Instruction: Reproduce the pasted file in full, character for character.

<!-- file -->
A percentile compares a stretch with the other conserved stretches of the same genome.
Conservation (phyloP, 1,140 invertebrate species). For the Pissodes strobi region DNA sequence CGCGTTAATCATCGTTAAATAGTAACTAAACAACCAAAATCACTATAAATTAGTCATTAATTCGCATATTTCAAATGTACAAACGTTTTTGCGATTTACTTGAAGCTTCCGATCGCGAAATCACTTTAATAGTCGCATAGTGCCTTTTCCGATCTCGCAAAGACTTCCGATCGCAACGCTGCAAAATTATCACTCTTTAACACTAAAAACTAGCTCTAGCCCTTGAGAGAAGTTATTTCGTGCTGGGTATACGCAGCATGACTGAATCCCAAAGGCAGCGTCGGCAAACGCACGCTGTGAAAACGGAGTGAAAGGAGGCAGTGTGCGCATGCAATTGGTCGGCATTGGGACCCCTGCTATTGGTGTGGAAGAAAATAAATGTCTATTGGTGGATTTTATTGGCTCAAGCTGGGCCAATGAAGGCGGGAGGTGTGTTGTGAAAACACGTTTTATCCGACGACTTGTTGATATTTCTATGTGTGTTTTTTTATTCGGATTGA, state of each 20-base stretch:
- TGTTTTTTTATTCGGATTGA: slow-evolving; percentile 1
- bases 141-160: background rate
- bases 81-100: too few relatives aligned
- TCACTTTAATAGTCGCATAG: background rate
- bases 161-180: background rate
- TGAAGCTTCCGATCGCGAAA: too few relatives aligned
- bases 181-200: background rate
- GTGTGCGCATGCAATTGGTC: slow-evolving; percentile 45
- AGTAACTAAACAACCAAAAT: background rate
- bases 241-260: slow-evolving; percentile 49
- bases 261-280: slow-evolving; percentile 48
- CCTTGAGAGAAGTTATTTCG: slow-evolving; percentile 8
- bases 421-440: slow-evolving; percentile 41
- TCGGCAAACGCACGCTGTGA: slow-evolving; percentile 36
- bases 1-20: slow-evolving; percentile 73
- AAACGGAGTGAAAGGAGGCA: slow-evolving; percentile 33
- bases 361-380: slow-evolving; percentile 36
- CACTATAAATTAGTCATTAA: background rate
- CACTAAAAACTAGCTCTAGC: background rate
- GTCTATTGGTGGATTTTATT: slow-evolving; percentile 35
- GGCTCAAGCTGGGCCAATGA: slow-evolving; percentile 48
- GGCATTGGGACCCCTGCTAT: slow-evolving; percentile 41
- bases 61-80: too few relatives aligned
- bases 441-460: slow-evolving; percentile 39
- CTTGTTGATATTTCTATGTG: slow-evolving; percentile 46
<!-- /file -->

A percentile compares a stretch with the other conserved stretches of the same genome.
Conservation (phyloP, 1,140 invertebrate species). For the Pissodes strobi region DNA sequence CGCGTTAATCATCGTTAAATAGTAACTAAACAACCAAAATCACTATAAATTAGTCATTAATTCGCATATTTCAAATGTACAAACGTTTTTGCGATTTACTTGAAGCTTCCGATCGCGAAATCACTTTAATAGTCGCATAGTGCCTTTTCCGATCTCGCAAAGACTTCCGATCGCAACGCTGCAAAATTATCACTCTTTAACACTAAAAACTAGCTCTAGCCCTTGAGAGAAGTTATTTCGTGCTGGGTATACGCAGCATGACTGAATCCCAAAGGCAGCGTCGGCAAACGCACGCTGTGAAAACGGAGTGAAAGGAGGCAGTGTGCGCATGCAATTGGTCGGCATTGGGACCCCTGCTATTGGTGTGGAAGAAAATAAATGTCTATTGGTGGATTTTATTGGCTCAAGCTGGGCCAATGAAGGCGGGAGGTGTGTTGTGAAAACACGTTTTATCCGACGACTTGTTGATATTTCTATGTGTGTTTTTTTATTCGGATTGA, state of each 20-base stretch:
- TGTTTTTTTATTCGGATTGA: slow-evolving; percentile 1
- bases 141-160: background rate
- bases 81-100: too few relatives aligned
- TCACTTTAATAGTCGCATAG: background rate
- bases 161-180: background rate
- TGAAGCTTCCGATCGCGAAA: too few relatives aligned
- bases 181-200: background rate
- GTGTGCGCATGCAATTGGTC: slow-evolving; percentile 45
- AGTAACTAAACAACCAAAAT: background rate
- bases 241-260: slow-evolving; percentile 49
- bases 261-280: slow-evolving; percentile 48
- CCTTGAGAGAAGTTATTTCG: slow-evolving; percentile 8
- bases 421-440: slow-evolving; percentile 41
- TCGGCAAACGCACGCTGTGA: slow-evolving; percentile 36
- bases 1-20: slow-evolving; percentile 73
- AAACGGAGTGAAAGGAGGCA: slow-evolving; percentile 33
- bases 361-380: slow-evolving; percentile 36
- CACTATAAATTAGTCATTAA: background rate
- CACTAAAAACTAGCTCTAGC: background rate
- GTCTATTGGTGGATTTTATT: slow-evolving; percentile 35
- GGCTCAAGCTGGGCCAATGA: slow-evolving; percentile 48
- GGCATTGGGACCCCTGCTAT: slow-evolving; percentile 41
- bases 61-80: too few relatives aligned
- bases 441-460: slow-evolving; percentile 39
- CTTGTTGATATTTCTATGTG: slow-evolving; percentile 46